Thursday, August 25, 2011
Relocation, relocation, relocation...
This move-in experience was a bit different than our previous ones, as we expected it would be. We had our walk through with our Luxembourish homeowners last Monday evening. Customary to renting homes here, we walked through each room of the house while the owners pointed out everything notated on their inventory list. Being a 1930's home, the list was basically a laundry list of skeleton keys, shelves, bathroom accessories (towel rack or knobs), and a few light fixtures. They would point out any prior damage as well, but overall, the exchange was pleasant, though more formal than I anticipated. The owner's wife was very well dressed and proper compared to my sloppy gym clothes that I had spent the day in. I had been dealing with packing the apartment and cleaning things up for the next corporate employee, and had not had time to change. After signing yet a few more papers, Joe and I had the unexpected surprise of receiving our keys. Our lease wasn't starting until the next day, so given insurance red tape, we hadn't anticipated receiving them that evening.
As part of our walk through and contract terms, our owners explained the remaining contract work that would be worked on for the next few days. The owners were in the process of painting the basement (code in Luxembourg) and replacing our antiquated garage door with one that comes with an opener. Having a garage will be lovely as I am already tired of dealing with parking on the street, something I am learning to get used to being that this is the first time I have ever really lived "in the city". We are one of the few single detached homes on our street with most of the buildings containing 3-6 flats. So, folks living in the flats tend to park right in front of our house. Also, we have some sort of crab apple type tree growing in front of our house that has been dropping fruit like crazy, attracting the swarms of bees that seem to be hovering around these parts. Worse than flies in Texas or mosquitoes in Virginia, you meet these pesky insects any day you venture to an outdoor cafe. However, in our case, we seem to have a hive of them hovering over the fruit dropping into the street - not fun when you are trying to get out of your car. So, the ability to park in a garage will be a terrific luxury after two months of racing through the rain and dodging the bees.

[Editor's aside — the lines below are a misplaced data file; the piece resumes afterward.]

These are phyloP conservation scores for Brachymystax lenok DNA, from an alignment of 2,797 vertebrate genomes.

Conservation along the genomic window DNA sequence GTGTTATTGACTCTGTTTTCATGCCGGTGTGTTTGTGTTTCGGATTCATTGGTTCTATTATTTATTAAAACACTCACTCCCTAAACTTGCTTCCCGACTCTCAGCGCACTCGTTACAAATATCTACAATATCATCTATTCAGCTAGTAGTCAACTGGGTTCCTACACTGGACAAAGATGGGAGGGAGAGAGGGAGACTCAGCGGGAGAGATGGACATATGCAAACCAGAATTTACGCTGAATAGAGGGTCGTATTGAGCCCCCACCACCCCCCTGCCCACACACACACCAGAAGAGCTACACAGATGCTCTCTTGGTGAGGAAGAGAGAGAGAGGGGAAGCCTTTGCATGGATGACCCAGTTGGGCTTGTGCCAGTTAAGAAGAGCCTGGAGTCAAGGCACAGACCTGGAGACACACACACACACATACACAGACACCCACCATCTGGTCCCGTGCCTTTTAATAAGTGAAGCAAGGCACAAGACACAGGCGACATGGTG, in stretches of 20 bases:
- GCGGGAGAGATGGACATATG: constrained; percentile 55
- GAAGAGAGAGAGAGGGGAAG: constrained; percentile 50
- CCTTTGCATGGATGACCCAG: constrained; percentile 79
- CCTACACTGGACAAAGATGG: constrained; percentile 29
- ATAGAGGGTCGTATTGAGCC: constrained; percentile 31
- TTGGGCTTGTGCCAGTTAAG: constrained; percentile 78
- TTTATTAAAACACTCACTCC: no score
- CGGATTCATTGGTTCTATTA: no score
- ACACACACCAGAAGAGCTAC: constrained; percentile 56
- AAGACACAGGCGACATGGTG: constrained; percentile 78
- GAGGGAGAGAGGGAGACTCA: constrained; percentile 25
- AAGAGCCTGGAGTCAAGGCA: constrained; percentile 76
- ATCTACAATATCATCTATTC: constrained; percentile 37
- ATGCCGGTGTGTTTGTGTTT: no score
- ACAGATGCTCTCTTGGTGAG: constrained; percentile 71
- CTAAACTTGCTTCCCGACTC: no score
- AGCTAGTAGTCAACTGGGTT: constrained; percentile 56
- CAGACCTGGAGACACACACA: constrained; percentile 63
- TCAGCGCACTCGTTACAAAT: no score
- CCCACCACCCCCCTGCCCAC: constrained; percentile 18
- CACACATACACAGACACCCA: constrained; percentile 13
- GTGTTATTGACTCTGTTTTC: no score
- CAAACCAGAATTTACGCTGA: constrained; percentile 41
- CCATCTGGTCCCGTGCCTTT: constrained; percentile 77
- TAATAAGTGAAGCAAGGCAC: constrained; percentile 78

Tuesday came with deliveries from Ikea and Conforama (an electronics/furniture store here in Lux). Apparently, when we set up the delivery order with Ikea, Joe assured them that we were on the first (or zero) floor, thinking that they were asking if we were in a flat. So, when I told them that the wardrobe pieces (all 5 flatbed carts full) were going to the second floor, the mover kindly pointed to the paperwork that designated 0 floor and began loading all of our large wardrobe boxes into our entry way. Thankfully, Conforama didn't have the same delivery policy. When I told them that our large appliances were to go to the second floor, they sighed, but complied with my request. It was bad enough moving all of the boxes from Ikea (the movers were arriving the next day with our container), but there was no way Joe and I were hefting large appliances up the stairs.